Planned Parenthood Is Registering Voters At Its Clinics
You can register at Planned Parenthood now.
The Short of It:
Planned Parenthood will be registering voters for the 2016 election at its clinics, on college campuses as well as online in an effort to get disenfranchised populations active in the presidential election.
The Longer Version of It:
The nonprofit organization announced Friday that they would be launching a new nonpartisan campaign — called My Vote, My Voice — that would reach out to people who have been historically disenfranchised and educate them on the voter-ID laws of their states while also helping them in registering to vote. The campaign will be run by volunteers set up in 45 states at "action tables" outside of Planned Parenthood centers.
The new campaign launch comes on the heals of the Voting Rights Act's 51st anniversary which was signed into law back in 1965 in a move towards equality for African-American voters whose legal barriers affected their right to vote. The act took a major hit in 2013 when a Supreme Court ruling threatened to gut the legislation and struck down the requirement for local and state governments to ensure the approval of the federal government before altering voting policies. Both local and state governments have strong histories of voter discrimination.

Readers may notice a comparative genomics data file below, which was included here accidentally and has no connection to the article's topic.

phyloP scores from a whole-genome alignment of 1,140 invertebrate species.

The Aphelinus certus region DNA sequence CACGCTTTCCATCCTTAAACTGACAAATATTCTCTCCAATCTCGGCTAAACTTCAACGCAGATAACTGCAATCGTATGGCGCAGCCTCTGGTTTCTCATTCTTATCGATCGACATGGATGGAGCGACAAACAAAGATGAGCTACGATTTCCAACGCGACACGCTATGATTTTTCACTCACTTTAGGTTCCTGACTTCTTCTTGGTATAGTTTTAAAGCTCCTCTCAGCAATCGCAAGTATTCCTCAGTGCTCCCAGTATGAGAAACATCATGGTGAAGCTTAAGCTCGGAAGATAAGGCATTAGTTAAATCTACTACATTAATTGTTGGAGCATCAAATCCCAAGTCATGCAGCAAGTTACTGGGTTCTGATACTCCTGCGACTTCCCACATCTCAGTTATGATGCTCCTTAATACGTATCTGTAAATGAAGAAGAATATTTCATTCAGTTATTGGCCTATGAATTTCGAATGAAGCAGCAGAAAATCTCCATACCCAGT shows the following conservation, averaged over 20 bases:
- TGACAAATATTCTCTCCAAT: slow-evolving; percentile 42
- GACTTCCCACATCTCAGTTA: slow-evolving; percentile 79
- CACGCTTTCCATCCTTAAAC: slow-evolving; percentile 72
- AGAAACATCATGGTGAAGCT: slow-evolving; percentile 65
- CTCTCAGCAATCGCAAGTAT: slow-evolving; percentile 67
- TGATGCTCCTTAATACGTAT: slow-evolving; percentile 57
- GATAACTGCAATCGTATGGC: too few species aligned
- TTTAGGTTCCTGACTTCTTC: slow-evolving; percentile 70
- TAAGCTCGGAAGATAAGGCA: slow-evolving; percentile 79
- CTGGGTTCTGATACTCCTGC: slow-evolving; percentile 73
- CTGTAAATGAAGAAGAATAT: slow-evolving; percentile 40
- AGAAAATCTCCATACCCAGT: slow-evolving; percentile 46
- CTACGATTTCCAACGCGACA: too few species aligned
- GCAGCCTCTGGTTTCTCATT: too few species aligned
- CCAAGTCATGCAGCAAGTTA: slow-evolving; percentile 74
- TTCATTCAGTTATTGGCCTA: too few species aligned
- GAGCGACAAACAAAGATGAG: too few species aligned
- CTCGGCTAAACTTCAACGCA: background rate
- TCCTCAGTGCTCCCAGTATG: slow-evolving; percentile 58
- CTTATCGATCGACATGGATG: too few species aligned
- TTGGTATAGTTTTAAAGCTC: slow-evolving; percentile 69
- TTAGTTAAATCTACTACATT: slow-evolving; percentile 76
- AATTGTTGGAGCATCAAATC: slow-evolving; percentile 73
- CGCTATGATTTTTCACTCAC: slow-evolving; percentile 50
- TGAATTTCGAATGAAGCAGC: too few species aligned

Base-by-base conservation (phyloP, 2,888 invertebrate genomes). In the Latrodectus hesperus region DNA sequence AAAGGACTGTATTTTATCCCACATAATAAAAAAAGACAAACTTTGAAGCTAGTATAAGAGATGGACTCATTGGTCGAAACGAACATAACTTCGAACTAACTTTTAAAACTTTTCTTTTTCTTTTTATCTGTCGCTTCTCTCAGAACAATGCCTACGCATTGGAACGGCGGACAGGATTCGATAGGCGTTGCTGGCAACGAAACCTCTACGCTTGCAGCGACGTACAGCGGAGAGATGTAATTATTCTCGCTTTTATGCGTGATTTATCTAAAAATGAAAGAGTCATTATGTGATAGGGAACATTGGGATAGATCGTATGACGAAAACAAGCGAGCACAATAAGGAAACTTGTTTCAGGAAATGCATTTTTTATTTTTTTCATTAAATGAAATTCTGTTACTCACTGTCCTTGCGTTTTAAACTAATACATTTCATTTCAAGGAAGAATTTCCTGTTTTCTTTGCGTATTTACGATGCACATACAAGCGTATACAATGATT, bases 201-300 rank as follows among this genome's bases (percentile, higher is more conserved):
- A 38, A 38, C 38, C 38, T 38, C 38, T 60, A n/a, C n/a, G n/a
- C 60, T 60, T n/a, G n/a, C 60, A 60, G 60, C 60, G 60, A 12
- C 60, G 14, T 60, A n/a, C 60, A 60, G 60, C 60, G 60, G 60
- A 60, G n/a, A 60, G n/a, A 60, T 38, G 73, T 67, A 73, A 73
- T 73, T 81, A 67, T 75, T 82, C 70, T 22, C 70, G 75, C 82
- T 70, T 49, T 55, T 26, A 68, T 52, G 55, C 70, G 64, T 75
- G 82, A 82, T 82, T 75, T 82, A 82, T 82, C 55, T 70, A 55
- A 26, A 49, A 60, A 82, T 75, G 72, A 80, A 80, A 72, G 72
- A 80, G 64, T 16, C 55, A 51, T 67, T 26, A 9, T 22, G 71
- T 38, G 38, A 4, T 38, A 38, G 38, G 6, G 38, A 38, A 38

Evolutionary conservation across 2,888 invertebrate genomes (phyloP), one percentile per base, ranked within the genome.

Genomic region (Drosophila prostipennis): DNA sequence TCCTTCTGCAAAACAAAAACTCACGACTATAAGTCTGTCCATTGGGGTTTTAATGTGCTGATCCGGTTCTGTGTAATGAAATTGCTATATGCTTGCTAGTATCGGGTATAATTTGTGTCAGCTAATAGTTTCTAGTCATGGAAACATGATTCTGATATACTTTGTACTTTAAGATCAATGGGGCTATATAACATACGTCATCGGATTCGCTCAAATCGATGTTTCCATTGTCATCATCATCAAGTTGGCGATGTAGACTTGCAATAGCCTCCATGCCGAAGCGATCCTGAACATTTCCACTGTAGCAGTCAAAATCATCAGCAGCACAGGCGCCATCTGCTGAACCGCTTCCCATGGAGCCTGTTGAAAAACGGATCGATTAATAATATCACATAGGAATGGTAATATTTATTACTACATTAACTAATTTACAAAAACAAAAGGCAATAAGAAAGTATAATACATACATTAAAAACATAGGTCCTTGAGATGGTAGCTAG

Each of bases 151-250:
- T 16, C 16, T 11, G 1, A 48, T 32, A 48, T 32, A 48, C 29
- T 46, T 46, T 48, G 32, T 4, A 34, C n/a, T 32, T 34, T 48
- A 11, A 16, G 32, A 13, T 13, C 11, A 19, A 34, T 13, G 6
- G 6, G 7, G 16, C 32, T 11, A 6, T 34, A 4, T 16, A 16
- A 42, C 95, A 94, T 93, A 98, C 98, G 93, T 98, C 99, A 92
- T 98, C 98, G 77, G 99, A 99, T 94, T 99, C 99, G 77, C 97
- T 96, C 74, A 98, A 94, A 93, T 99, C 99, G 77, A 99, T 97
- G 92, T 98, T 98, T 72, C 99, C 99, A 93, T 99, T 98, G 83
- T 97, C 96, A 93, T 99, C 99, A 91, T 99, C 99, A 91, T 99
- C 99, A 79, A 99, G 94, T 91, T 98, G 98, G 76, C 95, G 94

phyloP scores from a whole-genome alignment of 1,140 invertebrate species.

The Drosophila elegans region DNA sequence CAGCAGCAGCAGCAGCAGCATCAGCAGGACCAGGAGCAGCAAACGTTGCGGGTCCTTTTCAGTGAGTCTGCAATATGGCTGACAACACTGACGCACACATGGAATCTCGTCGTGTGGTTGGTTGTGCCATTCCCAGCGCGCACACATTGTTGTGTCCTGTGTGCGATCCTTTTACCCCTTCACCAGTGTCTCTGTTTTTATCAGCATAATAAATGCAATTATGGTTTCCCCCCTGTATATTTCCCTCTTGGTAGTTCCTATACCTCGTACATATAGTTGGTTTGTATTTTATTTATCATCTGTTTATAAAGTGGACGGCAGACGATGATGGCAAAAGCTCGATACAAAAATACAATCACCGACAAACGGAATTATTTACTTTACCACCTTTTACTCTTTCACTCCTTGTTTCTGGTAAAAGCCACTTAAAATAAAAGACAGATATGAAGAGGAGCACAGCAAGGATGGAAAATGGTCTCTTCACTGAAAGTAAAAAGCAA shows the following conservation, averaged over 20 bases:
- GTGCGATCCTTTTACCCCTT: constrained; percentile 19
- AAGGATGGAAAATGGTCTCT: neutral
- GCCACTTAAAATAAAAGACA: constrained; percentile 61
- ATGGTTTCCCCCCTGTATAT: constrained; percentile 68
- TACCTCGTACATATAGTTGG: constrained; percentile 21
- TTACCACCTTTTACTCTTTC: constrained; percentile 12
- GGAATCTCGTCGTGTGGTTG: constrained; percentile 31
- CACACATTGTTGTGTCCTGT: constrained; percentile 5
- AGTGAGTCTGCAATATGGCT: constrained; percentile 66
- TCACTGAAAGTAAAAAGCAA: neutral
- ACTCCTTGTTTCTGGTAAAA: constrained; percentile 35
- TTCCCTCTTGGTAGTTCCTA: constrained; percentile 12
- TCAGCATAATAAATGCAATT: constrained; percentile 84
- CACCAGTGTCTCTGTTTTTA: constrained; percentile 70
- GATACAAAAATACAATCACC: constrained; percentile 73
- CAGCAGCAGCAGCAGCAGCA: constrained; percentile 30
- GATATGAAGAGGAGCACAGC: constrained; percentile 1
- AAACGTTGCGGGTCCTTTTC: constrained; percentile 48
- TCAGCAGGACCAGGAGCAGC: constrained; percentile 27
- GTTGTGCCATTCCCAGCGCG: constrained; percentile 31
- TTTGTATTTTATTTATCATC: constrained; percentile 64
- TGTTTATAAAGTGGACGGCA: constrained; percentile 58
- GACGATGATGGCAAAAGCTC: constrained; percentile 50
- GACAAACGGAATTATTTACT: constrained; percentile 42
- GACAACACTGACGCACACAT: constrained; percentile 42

In an effort to combat the long history of marginalization, Planned Parenthood, will reach out to the large number of affected people whom they already serve. Seventy-eight percent of Planned Parenthood patients earn incomes that are at or below 150% of the federal poverty line and a quarter of the patients are Latino.
This isn't the first time Planned Parenthood has made big waves in the 2016 election cycle. In early January the nonprofit made their first ever endorsement for a candidate of a presidential primary. The health provider also declared that they would spend at least $20 million during the 2016 election in an effort to beat Republicans at the polls and protect women's reproductive rights. Every year the organization treats 2.5 million patients, many of whom are young, low-income people of color.